Blog Entry

La Russa's tinkering at the forefront, as usual

Posted on: October 20, 2011 7:16 pm
Edited on: October 20, 2011 7:29 pm
By Matt Snyder

ST. LOUIS -- Depending upon whom you talk to, Cardinals manager Tony La Russa is a either mastermind or an overmanager. Whether it's using three relievers in one inning, double-switching or going with defensive replacements, he always seems to be doing something. This postseason, nearly every button he has pushed has worked out, including when he left in Marc Rzepczynski to face two righties Wednesday night.

It just seems like some are too eager to heap tons of praise or blame on each individual move. It's the players who produce the results.

"Mostly it comes down to you make a move; if it works, hey, what a good move," La Russa said Thursday afternoon. "If it doesn't work, what was he thinking? He should have done something else. That's just the name of the game."

"If (Esteban German) would have got a hit, then it would have been a good choice (by Rangers manager Ron Washington), and I would have would have been asked, why did I (not) bring (Octavio) Dotel?"

And he's right. All the questioning of Washington after the game and the praising -- gushing, from some -- of La Russa is all based simply on the outcome, not on why the move was made at the time. It's all second-guessing.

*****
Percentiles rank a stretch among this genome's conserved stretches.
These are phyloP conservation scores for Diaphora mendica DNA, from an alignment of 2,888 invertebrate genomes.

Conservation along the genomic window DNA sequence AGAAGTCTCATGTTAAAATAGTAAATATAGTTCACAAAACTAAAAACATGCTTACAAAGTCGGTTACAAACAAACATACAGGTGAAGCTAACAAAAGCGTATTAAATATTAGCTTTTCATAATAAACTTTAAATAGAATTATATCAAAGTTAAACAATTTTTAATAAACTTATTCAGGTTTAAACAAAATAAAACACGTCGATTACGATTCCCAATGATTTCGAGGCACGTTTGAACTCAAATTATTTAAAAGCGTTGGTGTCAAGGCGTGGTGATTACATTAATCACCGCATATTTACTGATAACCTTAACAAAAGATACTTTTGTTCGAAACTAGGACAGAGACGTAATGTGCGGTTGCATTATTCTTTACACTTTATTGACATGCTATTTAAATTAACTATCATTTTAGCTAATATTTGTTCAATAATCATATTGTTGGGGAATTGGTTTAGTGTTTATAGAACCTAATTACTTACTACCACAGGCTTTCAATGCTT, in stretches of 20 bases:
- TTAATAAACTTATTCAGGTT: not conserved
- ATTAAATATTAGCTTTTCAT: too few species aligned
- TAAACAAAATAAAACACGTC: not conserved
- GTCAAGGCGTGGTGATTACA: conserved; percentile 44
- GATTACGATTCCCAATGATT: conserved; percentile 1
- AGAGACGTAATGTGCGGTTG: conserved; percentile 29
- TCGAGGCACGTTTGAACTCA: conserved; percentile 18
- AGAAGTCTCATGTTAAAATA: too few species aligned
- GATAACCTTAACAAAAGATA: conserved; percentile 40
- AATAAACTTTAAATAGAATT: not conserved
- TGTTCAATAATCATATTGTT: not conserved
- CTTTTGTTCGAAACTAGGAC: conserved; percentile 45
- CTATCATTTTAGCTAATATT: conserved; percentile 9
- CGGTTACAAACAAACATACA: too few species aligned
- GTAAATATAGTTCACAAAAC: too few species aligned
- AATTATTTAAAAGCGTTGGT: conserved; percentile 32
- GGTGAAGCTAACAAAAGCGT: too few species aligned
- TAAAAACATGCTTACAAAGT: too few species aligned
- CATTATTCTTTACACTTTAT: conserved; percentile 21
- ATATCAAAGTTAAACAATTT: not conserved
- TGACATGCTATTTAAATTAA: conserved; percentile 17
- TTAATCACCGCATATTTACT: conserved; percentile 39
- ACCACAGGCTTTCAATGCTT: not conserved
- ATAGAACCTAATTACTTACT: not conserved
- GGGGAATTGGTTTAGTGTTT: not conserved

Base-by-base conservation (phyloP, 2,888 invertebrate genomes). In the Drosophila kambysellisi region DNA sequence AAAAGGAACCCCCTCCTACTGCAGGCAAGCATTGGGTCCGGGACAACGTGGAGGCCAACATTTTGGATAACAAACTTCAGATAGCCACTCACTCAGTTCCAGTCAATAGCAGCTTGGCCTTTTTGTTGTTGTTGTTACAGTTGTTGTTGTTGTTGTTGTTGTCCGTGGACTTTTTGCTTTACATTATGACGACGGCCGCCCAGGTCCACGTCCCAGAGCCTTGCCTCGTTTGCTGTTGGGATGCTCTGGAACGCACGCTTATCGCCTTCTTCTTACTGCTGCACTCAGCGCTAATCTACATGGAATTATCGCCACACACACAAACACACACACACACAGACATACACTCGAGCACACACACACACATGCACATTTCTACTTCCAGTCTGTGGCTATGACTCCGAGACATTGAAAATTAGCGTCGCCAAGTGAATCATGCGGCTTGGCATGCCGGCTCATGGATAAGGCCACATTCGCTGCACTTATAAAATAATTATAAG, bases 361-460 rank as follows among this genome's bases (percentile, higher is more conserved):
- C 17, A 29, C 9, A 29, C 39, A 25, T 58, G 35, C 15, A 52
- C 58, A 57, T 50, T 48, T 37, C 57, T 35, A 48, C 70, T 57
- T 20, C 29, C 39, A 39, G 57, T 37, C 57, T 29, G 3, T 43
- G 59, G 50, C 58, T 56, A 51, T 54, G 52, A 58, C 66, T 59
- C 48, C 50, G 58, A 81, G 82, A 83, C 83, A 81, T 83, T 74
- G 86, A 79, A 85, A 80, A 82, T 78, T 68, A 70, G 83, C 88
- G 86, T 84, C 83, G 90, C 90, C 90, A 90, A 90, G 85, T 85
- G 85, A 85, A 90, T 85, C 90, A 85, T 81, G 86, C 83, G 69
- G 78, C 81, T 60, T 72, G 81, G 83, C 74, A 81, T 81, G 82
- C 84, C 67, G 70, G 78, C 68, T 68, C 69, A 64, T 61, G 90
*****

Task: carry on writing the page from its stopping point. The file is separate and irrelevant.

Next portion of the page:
Generally speaking, though, La Russa's use of so many different relievers in any situation has the bullpen on alert at all times, and maybe that's a good thing. They're always ready.

World Series Game 2
"When the phone rings, everybody is prepared, everybody is ready to go and everybody is ready to go out there and do their job," said Arthur Rhodes.

"When I came over here, everybody said the bullpen was struggling a little bit, but now you look at this bullpen now, everybody is going out there and doing a great job," Rhodes added.

So now you have the butting of the heads of the La Russa method and the recent convention -- which is to have a seventh-inning guy, an eighth-inning guy and a closer. Jason Motte is being used as the closer, but otherwise anyone could see action in any inning.

And at the end of the end of the day, when the pitchers pitch well, La Russa is a genius. If they don't, he's just overmanaging and his guys don't know their respective roles. Either way, he doesn't seem to mind.

"I've been told this a long time ago," La Russa said. "The compliments and the criticism, basically you just ignore them."

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Since: Oct 1, 2006
Posted on: October 21, 2011 12:14 am

La Russa's tinkering at the forefront, as usual

Most managers overmanage these days.  Just let the players play.  It's obvious that most players are not tough enough to face difficult situations as starters are rarely given the opportunity to work their way out of a jam.  Hitters will occassionally get a hit but the starters for the most part are the better pitchers and will get the outs.  The only pitcher in baseball today that is truly battle tested and can work his way out of jams is Roy Halladay.  The rest are coddled. 

Since: Oct 20, 2011
Posted on: October 20, 2011 7:55 pm
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